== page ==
Harmonising Climate Protest with AI

Protest singer on an empty street corner (DALL.E created)

Protest songs have a rich and powerful history. They bring attention to issues and catalyse social change. From Bob Dylan’s poignant ballads to John Lennon’s “Give Peace a Chance“, music has been a potent force in shaping public opinion and spurring political action.

Most of us will never be a Dylan or a Lennon. I can barely hold a tune in the shower, and the only protests I ever hear are from my partner begging me to stop singing.

When it comes to the existential threat of climate change, there has been a surprising dearth of anthems that capture the zeitgeist and propel politicians forward. Given the urgency and scale of the crisis, one might expect a groundswell of musical activism akin to the protest songs that defined the civil rights, anti-war, and environmental movements of the 1960s and 70s. While there have been some notable examples, climate change hasn’t spawned a recognisable musical rallying cry that has permeated public consciousness and political discourse in quite the same way.

We are not missing information about the extent of the threat. Climate change has been a topic of discussion among scientists for at least four decades, and the evidence of its devastating impacts has been well-known for at least two decades. Despite this, the world’s response has been inadequate. Major carbon emitters have talked about the issue and have taken some actions, but these have been too limited, aimed at protecting a political base, and have not addressed issues of equity. The result? Global temperatures continue to rise, and the threat of climate change looms larger than ever.

Where are those protest songs that can galvanize the public and demand action from our leaders? Most of us lack the musical talent to create such anthems. We do not know a bass clef from a semi-quaver or Ska from a xylophone, but what if there was a way for non-musicians to give voice to their fury?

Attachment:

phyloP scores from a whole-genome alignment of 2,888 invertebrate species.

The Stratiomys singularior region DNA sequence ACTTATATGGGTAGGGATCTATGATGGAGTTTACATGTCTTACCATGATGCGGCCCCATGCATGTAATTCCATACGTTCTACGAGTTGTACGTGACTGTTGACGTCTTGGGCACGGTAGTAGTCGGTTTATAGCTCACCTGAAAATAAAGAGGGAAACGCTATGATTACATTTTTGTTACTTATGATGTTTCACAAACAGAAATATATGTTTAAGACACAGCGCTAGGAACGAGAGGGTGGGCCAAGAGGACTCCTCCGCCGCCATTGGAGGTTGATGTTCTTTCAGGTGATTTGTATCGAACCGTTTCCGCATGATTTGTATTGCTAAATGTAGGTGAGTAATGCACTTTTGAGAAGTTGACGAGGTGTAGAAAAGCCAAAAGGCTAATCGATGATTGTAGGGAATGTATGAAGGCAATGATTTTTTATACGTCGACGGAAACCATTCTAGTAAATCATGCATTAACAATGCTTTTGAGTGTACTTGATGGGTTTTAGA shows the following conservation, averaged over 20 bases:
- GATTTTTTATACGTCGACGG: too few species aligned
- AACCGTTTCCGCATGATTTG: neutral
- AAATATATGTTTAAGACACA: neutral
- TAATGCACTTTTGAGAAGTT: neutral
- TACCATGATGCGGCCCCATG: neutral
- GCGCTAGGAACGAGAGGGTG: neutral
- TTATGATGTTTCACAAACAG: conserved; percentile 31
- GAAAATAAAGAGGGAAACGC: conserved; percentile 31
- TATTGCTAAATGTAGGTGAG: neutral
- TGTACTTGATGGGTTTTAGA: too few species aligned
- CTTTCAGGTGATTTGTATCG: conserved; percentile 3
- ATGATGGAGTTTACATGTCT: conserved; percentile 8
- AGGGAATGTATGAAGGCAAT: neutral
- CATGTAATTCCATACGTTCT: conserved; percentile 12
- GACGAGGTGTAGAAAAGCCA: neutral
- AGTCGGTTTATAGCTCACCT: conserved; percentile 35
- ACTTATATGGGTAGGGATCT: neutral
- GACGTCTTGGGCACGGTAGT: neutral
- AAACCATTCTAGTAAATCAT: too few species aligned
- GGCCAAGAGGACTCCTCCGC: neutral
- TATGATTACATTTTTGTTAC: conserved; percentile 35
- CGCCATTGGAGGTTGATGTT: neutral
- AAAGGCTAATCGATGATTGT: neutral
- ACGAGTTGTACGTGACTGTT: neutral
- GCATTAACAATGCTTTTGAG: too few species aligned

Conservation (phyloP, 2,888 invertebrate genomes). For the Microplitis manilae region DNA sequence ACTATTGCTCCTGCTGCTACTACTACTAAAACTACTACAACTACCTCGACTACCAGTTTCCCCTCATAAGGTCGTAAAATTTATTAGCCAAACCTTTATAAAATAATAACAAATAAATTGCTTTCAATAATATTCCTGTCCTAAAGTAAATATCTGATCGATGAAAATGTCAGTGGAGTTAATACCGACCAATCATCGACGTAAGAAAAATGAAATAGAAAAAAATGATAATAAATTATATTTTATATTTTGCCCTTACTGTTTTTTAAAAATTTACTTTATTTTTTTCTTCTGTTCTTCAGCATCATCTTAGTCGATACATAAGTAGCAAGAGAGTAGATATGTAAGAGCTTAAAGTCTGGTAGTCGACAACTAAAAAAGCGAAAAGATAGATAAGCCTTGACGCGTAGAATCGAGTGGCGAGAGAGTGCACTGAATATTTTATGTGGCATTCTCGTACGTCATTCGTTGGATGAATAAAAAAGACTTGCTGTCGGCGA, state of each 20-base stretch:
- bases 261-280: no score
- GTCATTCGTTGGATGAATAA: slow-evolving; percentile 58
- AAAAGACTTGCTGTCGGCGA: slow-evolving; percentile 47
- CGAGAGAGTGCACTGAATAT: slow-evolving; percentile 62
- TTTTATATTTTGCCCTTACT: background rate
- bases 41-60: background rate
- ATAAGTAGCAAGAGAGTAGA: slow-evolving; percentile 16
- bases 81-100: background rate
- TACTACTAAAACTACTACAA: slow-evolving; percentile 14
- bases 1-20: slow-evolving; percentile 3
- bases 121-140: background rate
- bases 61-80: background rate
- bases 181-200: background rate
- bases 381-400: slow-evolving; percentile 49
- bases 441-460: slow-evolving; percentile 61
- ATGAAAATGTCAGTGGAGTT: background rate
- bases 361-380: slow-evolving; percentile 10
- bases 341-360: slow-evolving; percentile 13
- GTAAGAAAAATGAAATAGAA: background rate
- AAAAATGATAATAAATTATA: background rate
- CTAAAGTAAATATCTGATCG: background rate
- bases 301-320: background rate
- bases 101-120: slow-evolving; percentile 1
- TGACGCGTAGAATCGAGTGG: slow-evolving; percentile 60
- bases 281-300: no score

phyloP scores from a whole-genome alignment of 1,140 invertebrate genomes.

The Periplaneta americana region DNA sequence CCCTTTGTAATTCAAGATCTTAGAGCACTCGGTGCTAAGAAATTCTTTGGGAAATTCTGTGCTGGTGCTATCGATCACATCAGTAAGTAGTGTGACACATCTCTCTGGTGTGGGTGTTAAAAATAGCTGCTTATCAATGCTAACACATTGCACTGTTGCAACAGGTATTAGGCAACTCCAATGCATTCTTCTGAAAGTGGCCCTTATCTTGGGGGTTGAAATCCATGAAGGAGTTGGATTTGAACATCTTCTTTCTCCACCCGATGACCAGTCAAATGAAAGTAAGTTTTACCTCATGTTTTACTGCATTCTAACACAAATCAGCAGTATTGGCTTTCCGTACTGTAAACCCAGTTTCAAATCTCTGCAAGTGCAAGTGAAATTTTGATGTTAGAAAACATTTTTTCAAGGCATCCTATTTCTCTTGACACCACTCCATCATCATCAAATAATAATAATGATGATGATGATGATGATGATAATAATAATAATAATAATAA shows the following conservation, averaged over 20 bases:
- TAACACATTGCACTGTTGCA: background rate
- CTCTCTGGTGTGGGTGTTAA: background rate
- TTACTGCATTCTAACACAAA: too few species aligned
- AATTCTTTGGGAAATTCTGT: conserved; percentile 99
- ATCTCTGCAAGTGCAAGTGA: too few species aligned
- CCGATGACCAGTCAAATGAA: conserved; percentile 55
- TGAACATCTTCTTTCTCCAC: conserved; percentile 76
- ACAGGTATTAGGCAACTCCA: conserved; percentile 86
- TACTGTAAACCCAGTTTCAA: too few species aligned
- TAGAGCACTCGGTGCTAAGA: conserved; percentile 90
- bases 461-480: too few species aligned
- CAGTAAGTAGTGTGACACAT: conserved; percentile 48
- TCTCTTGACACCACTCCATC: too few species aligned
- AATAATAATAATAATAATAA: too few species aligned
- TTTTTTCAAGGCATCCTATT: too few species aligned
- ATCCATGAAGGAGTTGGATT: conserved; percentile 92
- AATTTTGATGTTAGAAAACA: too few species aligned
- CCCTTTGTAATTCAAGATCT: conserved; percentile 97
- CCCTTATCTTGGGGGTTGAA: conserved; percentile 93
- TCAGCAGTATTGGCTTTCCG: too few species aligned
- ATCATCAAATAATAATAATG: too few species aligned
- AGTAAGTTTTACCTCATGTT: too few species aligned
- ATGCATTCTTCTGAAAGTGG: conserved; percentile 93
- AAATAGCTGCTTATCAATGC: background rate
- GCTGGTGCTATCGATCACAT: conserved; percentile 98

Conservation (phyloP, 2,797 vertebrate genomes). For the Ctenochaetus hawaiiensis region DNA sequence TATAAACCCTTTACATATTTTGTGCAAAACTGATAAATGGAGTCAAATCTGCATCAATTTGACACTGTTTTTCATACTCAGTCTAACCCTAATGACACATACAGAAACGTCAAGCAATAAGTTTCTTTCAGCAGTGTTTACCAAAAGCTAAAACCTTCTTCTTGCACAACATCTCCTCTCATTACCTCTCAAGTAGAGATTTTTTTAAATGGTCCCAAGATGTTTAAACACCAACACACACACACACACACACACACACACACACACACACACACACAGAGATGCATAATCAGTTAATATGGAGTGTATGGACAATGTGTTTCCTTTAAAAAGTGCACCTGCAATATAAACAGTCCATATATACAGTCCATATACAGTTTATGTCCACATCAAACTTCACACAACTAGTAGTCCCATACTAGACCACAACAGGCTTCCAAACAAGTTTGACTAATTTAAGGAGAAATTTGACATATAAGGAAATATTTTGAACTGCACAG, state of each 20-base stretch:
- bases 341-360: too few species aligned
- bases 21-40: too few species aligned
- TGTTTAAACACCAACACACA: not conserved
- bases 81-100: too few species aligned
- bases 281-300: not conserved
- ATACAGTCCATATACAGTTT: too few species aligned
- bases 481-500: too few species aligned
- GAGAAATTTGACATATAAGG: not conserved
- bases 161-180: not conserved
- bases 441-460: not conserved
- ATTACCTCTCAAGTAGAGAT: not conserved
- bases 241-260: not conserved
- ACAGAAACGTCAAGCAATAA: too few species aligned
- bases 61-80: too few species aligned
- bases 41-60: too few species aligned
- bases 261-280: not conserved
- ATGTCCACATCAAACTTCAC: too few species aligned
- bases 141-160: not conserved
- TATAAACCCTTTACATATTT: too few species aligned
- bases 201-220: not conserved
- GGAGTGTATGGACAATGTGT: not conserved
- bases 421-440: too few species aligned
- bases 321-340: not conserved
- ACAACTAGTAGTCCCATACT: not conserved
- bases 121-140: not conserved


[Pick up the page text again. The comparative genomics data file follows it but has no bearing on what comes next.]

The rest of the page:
Enter AI.

Large language models such as Mistral, Claude, or ChatGPT can help write a song, and AI music generators like Suno can help voice it and set it to music. By combining these tools, anyone can create music. With luck, it may inspire, educate, and motivate people to take action. While these tools are not yet as good as good musicians, good musicians are relatively rare and they’re not necessarily interested in singing your song.

To illustrate the idea, I generated a couple of modest examples of climate protest songs using two completely different musical styles. The first, “Climate change love” is a dark scat jazz satire of what is (or may be) to come. “Le futur proche” (the near future) is a “rock anthem” on the short-sightedness of the upcoming UN Summit of the Future that completely misses the opportunity to consider what happens if we fail.

I know nothing about composing jazz or rock, but AI gives me a touch point to an expressive medium that is otherwise completely out of reach. It can democratise the protest song and give voice to a tin-eared muser. My two examples will not create a groundswell of protest or spin the earth off its axis (to paraphrase one of the songs). Each one took about 15 minutes to generate from lyrics to the final product.